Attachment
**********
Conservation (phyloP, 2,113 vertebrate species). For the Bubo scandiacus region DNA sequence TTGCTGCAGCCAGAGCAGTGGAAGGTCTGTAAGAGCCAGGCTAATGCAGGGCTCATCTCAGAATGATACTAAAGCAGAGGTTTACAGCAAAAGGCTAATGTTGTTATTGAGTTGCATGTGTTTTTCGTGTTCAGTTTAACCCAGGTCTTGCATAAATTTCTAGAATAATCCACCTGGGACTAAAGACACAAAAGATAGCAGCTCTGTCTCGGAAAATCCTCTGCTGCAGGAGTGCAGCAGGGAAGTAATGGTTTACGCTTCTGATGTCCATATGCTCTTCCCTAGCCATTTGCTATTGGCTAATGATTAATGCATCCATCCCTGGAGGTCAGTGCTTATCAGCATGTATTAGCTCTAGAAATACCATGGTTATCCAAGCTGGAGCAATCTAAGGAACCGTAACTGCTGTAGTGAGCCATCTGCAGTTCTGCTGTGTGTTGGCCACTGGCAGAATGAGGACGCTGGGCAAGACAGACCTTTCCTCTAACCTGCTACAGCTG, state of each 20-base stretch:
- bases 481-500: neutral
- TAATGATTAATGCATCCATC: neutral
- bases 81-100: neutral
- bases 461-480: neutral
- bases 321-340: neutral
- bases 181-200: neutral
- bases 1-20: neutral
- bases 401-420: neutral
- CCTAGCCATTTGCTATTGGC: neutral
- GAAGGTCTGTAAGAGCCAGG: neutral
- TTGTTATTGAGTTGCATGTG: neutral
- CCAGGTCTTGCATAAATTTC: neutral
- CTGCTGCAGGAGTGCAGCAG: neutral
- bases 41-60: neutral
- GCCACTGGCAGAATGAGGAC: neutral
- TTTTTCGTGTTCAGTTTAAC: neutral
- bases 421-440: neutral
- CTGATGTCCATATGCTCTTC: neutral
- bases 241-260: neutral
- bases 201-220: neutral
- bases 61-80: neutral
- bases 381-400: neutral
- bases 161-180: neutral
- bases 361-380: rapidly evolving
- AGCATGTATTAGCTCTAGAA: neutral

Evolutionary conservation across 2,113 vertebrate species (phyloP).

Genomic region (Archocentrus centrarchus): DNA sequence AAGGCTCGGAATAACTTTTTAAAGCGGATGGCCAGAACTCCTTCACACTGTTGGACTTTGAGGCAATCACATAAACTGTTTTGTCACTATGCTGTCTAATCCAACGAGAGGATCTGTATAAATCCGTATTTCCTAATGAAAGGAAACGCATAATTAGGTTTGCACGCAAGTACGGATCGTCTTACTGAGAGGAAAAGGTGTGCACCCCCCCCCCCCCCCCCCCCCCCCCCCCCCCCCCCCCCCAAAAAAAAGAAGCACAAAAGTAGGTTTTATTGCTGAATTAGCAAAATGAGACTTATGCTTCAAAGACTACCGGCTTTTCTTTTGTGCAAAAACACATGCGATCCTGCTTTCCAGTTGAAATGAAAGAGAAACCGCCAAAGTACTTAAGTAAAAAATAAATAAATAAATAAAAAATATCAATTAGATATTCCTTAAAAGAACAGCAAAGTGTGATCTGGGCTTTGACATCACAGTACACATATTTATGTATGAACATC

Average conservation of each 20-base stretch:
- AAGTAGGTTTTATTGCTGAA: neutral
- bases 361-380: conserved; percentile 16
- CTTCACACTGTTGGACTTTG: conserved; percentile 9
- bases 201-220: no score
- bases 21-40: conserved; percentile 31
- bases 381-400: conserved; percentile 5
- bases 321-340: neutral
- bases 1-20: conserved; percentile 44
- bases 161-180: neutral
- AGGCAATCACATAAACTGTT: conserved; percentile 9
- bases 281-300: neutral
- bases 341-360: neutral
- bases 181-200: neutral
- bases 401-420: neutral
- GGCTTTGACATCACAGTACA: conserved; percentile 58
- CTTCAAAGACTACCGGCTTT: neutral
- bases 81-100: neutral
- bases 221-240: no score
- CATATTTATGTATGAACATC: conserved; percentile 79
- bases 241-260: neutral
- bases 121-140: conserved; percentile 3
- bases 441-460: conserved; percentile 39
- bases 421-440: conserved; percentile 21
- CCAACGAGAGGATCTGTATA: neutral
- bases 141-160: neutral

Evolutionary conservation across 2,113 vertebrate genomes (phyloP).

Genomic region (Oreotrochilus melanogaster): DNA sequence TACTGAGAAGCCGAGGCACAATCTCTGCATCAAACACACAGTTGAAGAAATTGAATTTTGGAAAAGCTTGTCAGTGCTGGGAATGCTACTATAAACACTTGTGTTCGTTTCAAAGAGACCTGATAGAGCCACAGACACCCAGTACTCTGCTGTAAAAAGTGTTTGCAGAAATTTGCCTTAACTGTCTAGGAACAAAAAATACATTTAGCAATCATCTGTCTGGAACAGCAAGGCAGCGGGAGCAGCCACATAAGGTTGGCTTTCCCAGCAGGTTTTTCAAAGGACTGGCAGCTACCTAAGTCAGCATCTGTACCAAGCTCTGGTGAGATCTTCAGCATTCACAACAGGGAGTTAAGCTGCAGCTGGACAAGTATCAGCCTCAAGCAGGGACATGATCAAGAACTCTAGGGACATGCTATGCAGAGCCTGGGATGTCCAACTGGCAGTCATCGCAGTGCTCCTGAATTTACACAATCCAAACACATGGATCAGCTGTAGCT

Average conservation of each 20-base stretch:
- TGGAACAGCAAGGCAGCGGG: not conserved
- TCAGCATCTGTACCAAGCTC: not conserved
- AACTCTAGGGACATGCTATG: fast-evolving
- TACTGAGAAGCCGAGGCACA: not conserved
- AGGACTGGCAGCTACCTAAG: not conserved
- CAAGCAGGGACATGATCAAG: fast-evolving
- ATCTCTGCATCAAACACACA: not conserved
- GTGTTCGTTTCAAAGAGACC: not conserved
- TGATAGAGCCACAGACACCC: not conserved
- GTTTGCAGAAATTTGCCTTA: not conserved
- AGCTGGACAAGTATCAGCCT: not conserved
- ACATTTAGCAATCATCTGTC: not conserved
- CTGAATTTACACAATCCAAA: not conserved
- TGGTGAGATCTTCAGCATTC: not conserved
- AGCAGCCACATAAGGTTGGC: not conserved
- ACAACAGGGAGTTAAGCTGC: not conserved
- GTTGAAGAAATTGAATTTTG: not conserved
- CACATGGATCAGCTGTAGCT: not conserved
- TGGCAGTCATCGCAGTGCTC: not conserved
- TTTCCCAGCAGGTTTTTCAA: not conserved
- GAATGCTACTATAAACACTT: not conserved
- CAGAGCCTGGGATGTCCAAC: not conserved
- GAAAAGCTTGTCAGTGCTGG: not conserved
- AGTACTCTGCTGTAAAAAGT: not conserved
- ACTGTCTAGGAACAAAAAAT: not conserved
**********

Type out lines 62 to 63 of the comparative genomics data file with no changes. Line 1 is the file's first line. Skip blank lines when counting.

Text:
- AGGACTGGCAGCTACCTAAG: not conserved
- CAAGCAGGGACATGATCAAG: fast-evolving